Prices in the craft world vary so wildly it can be hard to know how to set them. How do you value your work, both in time and money? Your first paid commission is a special moment in every maker’s journey – the realisation that not only do people like your work, but they’re willing to part with cold, hard cash to take a piece of it home.
If you want to turn your hobby into a money-maker, the obvious routes are selling at local craft fairs or setting up an Etsy shop. Pricing your work can be a headache, though. ‘What’s it worth?’ is a very different question to ‘What does it cost?’, and many newly-professional crafters struggle to realise their value.
It’s easy to fall into the trap of taking raw material costs and rounding up to an amount that fits with high-street prices, without factoring in any profit. Crafters have a tendency to underestimate what their time is worth; often because doing what you love doesn’t feel like something you can justify as work.
Laura Redburn agrees. “When you’re making for yourself, it’s because you feel the urge. But when you’re making for a professional commission there are set parameters, which can leave you feeling conflicted.”
The key is to think of time spent crafting as you would time spent doing something you don’t enjoy – just because it’s fun, it doesn’t mean there’s not a value attached. Cost in how long it takes to create your pieces at a rate above minimum wage (currently £8.21 per hour) so you’re recognising your work fairly.
Tot it up
“Costing is only the first part,” explains Patricia van den Akker of the Design Trust. “Pricing is also based on the quality of your work and materials, your profile and branding, where you position yourself in the market, what others charge in your market, what clients are prepared to pay and what they value – there’s no standard answer! If you undervalue yourself and undersell your work though, you won’t make a living, or be taken seriously.”
Patricia’s advice to crafters looking to transform their passion into a business? “You need to do your research into what others charge and take into account retailer commissions if you’re planning to sell wholesale. Find out what your annual business costs are and what (realistic!) salary you want, then look at how many products you need to sell a year, and at what price to cover your costs and salary.”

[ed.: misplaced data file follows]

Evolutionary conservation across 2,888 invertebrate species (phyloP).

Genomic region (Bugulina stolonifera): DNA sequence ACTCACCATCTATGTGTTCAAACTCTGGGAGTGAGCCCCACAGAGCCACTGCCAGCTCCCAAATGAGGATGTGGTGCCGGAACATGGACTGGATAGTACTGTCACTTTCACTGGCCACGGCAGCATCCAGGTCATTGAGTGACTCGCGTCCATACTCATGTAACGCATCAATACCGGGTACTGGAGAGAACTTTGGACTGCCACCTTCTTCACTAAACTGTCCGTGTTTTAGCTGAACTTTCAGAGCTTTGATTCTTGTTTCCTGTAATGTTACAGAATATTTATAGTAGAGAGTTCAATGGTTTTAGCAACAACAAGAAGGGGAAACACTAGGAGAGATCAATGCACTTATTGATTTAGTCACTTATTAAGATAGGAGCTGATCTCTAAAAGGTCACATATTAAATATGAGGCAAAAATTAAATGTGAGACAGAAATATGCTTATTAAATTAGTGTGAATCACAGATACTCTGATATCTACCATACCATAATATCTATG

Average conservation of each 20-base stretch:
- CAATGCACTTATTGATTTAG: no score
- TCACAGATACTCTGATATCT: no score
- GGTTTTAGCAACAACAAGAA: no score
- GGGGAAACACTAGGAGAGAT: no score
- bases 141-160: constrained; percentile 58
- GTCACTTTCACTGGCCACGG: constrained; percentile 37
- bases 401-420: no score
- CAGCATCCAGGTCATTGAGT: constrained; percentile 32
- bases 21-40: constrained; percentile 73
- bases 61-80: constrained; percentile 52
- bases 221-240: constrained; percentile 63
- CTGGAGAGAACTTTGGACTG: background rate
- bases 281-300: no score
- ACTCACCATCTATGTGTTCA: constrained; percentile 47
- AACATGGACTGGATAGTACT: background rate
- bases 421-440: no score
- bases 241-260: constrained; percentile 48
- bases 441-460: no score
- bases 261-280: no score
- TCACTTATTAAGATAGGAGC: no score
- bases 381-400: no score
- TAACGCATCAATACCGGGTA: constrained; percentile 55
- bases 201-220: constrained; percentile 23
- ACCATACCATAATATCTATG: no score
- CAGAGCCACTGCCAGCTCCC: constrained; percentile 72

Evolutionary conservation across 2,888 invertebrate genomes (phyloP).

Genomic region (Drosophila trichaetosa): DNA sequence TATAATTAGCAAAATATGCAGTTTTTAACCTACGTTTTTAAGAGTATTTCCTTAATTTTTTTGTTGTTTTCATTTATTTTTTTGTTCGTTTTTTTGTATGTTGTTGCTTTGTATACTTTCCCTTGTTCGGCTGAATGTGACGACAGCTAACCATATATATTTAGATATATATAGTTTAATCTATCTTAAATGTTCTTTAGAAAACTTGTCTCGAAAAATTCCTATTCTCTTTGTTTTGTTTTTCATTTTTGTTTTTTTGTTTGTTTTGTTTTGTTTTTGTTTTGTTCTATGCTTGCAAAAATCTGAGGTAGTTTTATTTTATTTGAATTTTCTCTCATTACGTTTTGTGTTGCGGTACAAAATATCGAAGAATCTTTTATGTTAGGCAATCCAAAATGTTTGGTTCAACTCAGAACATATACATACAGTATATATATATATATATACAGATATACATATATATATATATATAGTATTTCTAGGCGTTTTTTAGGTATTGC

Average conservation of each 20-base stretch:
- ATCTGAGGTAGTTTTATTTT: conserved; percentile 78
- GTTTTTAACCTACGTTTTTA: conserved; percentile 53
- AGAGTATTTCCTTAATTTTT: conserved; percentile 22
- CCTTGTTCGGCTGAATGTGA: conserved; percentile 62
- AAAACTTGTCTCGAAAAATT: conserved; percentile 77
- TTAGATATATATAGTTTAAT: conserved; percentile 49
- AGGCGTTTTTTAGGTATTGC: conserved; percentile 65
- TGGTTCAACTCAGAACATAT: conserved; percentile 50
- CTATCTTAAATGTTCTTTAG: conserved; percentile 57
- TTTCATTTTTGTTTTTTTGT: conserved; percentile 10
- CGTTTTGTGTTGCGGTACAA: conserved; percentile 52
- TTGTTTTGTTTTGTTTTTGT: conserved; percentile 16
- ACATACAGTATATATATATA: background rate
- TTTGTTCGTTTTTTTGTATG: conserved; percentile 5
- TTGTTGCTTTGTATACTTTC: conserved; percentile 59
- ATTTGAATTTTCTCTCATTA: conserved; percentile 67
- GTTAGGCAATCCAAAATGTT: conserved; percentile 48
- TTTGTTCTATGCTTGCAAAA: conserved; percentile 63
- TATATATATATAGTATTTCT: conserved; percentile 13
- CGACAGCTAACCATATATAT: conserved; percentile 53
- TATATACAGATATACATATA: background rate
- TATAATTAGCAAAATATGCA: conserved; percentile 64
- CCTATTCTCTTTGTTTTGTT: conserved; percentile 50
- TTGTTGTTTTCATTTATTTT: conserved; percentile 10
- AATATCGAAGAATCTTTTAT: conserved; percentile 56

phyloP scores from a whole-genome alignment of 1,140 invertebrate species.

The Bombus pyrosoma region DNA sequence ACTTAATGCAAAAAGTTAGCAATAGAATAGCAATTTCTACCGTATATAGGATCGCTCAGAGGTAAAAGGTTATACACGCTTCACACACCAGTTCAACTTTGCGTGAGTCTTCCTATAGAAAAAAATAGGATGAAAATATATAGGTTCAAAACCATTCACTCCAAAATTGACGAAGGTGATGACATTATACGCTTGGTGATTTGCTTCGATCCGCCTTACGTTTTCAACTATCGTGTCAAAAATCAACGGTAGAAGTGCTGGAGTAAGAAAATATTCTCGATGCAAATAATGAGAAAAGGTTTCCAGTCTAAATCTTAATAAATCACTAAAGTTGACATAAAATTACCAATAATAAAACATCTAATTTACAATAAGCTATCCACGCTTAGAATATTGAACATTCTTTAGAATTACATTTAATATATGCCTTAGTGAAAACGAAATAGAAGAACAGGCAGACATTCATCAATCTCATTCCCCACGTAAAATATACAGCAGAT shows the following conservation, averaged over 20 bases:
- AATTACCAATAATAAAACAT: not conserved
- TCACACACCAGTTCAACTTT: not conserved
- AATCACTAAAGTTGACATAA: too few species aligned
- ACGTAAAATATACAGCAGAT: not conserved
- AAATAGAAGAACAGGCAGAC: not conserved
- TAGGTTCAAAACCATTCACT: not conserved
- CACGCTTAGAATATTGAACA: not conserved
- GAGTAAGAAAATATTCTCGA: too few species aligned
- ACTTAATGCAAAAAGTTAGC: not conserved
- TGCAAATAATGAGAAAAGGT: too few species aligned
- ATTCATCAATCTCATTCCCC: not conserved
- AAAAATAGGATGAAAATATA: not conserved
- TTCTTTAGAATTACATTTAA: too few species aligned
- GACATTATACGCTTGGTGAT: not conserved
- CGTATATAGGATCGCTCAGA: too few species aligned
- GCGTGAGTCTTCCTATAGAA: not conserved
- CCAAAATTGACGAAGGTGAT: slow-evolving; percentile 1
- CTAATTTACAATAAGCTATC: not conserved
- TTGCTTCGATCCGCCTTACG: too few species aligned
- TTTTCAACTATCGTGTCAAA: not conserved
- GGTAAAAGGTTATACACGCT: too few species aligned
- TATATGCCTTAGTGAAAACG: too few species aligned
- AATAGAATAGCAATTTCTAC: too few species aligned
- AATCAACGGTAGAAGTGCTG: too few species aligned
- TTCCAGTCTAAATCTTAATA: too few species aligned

One crafter who’s taken this approach to a new level is Sarah Corbett, founder of the Craftivist Collective. In 2017, her salary was paid entirely by supporters of her ‘Adopt a Craftivist’ campaign, who pledged enough to support Sarah on the Living Wage (the London rate is 3.7% higher than the minimum wage).
“It still makes me uncomfortable to ask for money, but to be a skilled and effective craftivist and sustain myself I need shelter and food like anyone else. It’s important people value your input in the world.”
Sarah’s calculations include: the time taken to deliver a piece of work; her years of experience and knowledge, and the resources needed to deliver the goal. “Finally, I try to factor in what individuals or organisations can afford without causing me financial strain. It’s not healthy to work myself into the ground helping others and then burning myself out.”
So what about those who’ve turned craft into a career? Is there an inherent respect afforded here to aspire to, even if you’re operating on a smaller scale?
“Craft is a skill that is highly valued but a word that is often shunned in the fashion world,” says fashion designer Katie Jones of Katie Knits. “I fell into being a designer but grew up with craft. I think if it’s something you’ve always done you don’t value what you can do, as it comes so easily. What I’ve learnt is that, for most, it doesn’t. It’s very much a dying art, and one that I spend a lot of my time teaching others.”
So what exactly is it about craft that Katie sees as valuable? “Being able to make something from nothing is one of the best things in the world. Producing an item yourself makes it a luxury product. It’s bespoke! It’s couture! Embrace your power to create beauty.” That’s something that’s truly priceless.
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